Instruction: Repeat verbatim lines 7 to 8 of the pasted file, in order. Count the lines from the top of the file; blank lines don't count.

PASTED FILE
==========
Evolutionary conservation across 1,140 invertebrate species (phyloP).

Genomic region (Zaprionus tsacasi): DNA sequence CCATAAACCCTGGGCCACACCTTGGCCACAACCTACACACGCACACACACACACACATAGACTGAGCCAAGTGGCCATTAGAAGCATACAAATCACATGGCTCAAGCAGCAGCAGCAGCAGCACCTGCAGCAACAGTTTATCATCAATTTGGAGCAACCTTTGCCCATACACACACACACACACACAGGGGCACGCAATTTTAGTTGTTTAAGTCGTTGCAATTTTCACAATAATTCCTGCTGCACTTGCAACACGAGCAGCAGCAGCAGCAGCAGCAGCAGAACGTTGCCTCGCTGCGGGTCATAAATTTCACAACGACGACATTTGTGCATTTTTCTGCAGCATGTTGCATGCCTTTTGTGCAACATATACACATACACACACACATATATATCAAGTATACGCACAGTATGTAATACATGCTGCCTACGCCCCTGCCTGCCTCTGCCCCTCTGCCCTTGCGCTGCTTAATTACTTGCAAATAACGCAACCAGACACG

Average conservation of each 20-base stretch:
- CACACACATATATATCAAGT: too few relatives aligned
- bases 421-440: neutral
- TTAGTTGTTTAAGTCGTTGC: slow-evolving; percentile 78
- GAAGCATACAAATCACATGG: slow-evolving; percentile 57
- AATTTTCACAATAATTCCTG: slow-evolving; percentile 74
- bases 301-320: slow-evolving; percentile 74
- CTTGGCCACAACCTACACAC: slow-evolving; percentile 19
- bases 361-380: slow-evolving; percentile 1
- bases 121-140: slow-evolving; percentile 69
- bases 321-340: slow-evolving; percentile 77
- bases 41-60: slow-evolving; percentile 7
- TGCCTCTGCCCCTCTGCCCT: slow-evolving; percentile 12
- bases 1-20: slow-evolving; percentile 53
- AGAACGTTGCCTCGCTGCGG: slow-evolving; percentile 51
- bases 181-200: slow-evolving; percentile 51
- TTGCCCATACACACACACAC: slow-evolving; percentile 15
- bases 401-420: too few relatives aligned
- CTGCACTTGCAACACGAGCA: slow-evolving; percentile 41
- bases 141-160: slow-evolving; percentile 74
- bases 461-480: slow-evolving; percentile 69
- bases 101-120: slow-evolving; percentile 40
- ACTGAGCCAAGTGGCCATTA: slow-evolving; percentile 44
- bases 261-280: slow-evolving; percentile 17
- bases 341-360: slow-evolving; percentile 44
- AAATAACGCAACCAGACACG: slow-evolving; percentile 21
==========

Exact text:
- GAAGCATACAAATCACATGG: slow-evolving; percentile 57
- AATTTTCACAATAATTCCTG: slow-evolving; percentile 74